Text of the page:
To keep your skin soft, supple and blemish-free, use a dab of clay mixed with water directly on blemishes. Leave on overnight and repeat until blemish is gone.

3. Clay draws out the toxins from the skin

Natural clay has a very strong negative electrical charge. Since many toxins have a positive charge, the clay bonds to them. When it comes in contact with a toxin, heavy metal, chemical, or other impurity, the clay will gobble up the toxin and release its minerals for the body to use. In addition, Bentonite clay also pulls hydrogen from cells, allowing room for oxygen. This helps with circulation, and overall skin tone and health.

4. Clay makes skin softer

Clay is loaded with silica, a trace mineral that strengthens connective tissue including muscles, tendons, ligaments, cartilage and bone. In addition, it makes your skin super soft. Silica is the most abundant mineral in the earth’s crust and is the name for the chemical compound silicon dioxide. Glass, quartz, and sand are all comprised of oxygen and silicon. Using clay on your skin means you reap all of its benefits as it is readily absorbed.

5. Clay gives a definite glow to your face

Clay conditions and nourishes one’s skin by removing the dead cells and also extracting the extra oils and impurities from the surface of the skin. For a “glow” you should apply the clay mask regularly.

Be sure to clean your face with water first and then apply the mixture of clay and water and a few drops of tea tree essential oil, to the face. Keep the mask for five minutes and rinse with lukewarm water. The aftermath of this is an instant glow on the face. Many use the mask just a few times a week or once a week and have great results.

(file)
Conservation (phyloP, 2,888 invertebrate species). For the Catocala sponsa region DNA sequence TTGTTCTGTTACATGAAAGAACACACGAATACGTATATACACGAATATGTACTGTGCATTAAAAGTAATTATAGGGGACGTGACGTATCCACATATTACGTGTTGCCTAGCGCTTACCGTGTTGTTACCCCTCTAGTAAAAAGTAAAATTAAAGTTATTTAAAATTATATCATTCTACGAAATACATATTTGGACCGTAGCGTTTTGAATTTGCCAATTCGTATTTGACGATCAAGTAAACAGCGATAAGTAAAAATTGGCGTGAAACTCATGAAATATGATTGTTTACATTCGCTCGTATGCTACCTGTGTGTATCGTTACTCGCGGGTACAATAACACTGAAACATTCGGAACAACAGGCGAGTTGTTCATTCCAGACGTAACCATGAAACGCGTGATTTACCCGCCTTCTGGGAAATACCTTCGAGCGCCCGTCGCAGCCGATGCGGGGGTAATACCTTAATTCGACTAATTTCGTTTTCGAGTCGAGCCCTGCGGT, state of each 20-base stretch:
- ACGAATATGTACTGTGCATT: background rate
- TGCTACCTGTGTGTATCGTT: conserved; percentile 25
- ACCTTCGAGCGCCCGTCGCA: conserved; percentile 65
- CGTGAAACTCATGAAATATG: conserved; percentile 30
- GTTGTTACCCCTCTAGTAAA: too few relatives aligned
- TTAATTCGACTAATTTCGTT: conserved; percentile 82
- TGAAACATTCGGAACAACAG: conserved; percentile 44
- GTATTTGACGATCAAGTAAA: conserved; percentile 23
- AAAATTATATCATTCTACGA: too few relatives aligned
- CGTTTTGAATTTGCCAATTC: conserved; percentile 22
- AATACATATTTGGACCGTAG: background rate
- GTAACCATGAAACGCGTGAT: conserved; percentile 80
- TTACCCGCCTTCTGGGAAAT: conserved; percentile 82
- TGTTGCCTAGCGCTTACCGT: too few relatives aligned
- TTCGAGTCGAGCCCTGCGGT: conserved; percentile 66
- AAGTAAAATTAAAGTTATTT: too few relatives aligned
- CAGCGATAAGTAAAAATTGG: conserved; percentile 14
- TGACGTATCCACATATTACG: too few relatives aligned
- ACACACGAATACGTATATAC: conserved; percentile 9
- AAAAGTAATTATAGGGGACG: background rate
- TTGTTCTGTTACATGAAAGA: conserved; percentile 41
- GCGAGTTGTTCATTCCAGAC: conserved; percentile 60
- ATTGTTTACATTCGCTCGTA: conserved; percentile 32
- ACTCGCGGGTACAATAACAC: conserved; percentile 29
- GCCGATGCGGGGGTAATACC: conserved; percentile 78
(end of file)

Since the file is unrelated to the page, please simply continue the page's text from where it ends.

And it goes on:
The benefits of Apricot Oil

Posted on 5 April, 2016 at 1:20 Comments comments (9)

What are the therapeutic benefits of Apricot Oil?

Apricot kernel oil is extracted from seeds of Apricot (Prunus armeniaca). It is a light and gentle oil used in creams, lotions and other beauty products to balance, nourish and lubricate the skin. Apricot kernel oil is cold pressed and has a very faint aroma, which makes it an excellent carrier oil. Carrier oils are used to dilute fragrant essential oils before they are applied to your skin.

Apricots are native to Armenia, although it is believed that Apricots may have originated in China. The fruit is widely cultivated in Mediterranean and Central Asia. The largest producer of Apricots is Turkey. The seeds of apricots have a high percentage of oil. It is quite possible that this seed has been used to extract oil since ancient times. Apricot kernel oil has been mentioned in Traditional Chinese medicine, where it is used for treating tumors and ulcers. This use of apricot kernel spread far and wide with time and was used for this purpose in England in the 17th century.


Therapeutic Properties

Apricot kernel oil possesses many therapeutic properties which make it suitable for its various uses in skin care due to its high nutrient content and powerful healing qualities.

• Emollient - Apricot seed oil is an excellent moisturiser,